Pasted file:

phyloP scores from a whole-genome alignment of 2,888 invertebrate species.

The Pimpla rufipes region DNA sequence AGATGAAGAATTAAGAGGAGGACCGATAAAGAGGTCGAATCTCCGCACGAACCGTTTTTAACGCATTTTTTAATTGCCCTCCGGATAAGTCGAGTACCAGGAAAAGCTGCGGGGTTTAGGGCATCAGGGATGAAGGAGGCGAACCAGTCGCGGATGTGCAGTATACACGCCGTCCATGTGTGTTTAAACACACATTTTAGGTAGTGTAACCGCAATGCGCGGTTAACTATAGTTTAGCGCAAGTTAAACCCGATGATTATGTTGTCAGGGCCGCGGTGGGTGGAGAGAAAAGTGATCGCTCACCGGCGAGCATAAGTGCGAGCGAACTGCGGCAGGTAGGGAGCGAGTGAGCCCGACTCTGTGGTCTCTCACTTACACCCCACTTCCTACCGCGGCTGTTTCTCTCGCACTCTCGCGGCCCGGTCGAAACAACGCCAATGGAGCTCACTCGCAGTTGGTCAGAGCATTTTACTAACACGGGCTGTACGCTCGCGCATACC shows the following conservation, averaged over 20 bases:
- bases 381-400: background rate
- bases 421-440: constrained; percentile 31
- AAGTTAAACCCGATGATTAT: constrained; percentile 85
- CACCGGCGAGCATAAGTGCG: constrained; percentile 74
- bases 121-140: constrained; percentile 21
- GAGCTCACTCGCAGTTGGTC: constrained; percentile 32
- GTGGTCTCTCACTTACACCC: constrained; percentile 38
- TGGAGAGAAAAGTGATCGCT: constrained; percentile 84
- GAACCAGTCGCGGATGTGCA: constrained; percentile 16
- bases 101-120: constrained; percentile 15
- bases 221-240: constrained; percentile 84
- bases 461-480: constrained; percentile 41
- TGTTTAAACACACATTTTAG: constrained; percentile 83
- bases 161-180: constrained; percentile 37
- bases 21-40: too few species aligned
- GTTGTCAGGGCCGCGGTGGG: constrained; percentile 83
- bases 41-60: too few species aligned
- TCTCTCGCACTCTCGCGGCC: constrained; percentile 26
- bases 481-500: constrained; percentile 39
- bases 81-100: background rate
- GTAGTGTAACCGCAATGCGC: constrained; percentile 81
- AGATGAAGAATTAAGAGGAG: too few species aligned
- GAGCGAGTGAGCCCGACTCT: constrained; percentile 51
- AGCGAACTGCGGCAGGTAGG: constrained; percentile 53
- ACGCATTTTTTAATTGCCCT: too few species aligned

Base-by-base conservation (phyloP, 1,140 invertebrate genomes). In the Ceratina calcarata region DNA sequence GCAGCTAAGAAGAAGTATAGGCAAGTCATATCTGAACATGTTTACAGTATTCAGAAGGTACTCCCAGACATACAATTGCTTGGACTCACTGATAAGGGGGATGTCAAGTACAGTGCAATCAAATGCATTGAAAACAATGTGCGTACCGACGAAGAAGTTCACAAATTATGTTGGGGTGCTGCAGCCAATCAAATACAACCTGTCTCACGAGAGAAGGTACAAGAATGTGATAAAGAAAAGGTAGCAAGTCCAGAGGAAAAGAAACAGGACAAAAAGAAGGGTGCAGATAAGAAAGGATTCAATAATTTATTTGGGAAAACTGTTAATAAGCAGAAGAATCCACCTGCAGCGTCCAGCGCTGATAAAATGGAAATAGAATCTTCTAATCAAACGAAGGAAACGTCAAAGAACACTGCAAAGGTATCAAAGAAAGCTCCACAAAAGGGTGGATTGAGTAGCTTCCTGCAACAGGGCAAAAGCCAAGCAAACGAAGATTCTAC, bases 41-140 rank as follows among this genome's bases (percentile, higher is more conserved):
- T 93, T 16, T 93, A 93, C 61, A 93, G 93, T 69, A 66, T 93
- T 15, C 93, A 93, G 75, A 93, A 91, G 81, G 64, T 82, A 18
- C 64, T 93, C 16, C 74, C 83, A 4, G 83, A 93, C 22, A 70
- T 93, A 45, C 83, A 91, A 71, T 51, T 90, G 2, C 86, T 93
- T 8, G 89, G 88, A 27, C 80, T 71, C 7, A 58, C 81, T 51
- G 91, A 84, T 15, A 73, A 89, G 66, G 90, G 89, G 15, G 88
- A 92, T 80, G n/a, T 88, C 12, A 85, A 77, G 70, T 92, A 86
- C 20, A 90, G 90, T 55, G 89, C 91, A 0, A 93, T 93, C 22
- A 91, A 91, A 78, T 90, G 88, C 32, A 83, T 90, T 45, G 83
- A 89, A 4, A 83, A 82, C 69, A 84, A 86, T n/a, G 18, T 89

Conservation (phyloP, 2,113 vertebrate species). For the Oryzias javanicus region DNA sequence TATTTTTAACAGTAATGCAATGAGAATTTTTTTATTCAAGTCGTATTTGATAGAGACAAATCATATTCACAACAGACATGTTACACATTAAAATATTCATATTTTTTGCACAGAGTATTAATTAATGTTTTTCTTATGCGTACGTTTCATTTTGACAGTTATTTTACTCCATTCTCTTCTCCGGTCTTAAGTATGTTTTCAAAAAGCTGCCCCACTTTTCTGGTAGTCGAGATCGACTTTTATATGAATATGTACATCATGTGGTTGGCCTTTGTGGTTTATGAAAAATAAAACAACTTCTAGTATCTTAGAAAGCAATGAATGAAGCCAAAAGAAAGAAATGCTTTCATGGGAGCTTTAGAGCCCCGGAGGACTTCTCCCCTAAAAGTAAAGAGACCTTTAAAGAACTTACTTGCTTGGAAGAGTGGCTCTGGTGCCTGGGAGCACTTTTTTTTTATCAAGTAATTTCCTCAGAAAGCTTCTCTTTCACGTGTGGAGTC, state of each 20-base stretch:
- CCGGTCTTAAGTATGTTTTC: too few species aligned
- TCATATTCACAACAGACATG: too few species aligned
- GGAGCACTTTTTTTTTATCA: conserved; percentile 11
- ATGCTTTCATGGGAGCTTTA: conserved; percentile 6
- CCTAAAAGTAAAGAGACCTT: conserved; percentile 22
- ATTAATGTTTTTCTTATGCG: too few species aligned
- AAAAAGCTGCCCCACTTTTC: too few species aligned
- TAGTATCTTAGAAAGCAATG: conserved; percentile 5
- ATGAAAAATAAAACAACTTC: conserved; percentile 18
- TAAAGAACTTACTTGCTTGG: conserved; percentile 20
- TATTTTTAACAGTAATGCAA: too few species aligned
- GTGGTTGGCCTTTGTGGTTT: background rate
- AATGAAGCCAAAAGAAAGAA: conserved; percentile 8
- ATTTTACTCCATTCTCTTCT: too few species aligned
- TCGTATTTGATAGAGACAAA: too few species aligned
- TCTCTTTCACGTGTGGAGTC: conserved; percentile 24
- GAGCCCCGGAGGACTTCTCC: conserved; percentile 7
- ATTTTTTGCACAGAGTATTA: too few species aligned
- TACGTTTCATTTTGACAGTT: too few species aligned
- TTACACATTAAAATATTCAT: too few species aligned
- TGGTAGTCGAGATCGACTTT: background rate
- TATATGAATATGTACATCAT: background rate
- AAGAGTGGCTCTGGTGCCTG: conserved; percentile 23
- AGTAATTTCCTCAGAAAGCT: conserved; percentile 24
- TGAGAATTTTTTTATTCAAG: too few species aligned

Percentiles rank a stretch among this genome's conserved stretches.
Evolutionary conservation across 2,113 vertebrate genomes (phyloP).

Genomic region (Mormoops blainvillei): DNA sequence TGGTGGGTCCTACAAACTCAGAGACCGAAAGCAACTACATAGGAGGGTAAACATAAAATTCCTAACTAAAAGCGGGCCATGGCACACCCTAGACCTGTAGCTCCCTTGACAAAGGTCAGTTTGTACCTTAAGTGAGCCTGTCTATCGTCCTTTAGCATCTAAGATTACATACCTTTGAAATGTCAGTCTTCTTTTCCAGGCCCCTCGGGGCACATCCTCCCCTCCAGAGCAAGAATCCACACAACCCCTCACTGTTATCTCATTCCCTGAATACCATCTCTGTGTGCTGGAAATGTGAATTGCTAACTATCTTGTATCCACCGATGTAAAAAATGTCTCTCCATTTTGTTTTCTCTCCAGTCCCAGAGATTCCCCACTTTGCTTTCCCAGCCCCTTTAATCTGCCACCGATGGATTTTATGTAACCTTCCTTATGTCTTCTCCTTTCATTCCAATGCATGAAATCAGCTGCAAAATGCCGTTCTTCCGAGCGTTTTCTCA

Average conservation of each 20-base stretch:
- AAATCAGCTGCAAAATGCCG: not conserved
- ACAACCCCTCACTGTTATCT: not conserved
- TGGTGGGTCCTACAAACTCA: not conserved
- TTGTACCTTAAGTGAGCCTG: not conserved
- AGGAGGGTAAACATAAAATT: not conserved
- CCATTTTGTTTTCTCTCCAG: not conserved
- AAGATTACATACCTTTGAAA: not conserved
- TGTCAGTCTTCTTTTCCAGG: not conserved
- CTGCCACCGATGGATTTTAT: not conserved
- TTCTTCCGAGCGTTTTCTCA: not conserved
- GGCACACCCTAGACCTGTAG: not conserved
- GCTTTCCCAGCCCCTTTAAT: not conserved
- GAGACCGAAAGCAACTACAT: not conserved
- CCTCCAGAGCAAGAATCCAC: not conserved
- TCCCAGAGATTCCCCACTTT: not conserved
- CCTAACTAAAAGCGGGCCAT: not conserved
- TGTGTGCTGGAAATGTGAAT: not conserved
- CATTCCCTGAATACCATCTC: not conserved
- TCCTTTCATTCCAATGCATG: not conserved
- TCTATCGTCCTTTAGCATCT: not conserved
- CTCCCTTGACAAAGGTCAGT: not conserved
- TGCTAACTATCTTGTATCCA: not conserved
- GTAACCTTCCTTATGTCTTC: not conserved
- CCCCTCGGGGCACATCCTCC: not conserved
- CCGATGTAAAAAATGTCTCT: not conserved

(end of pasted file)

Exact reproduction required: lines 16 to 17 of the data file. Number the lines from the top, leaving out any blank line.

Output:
- bases 161-180: constrained; percentile 37
- bases 21-40: too few species aligned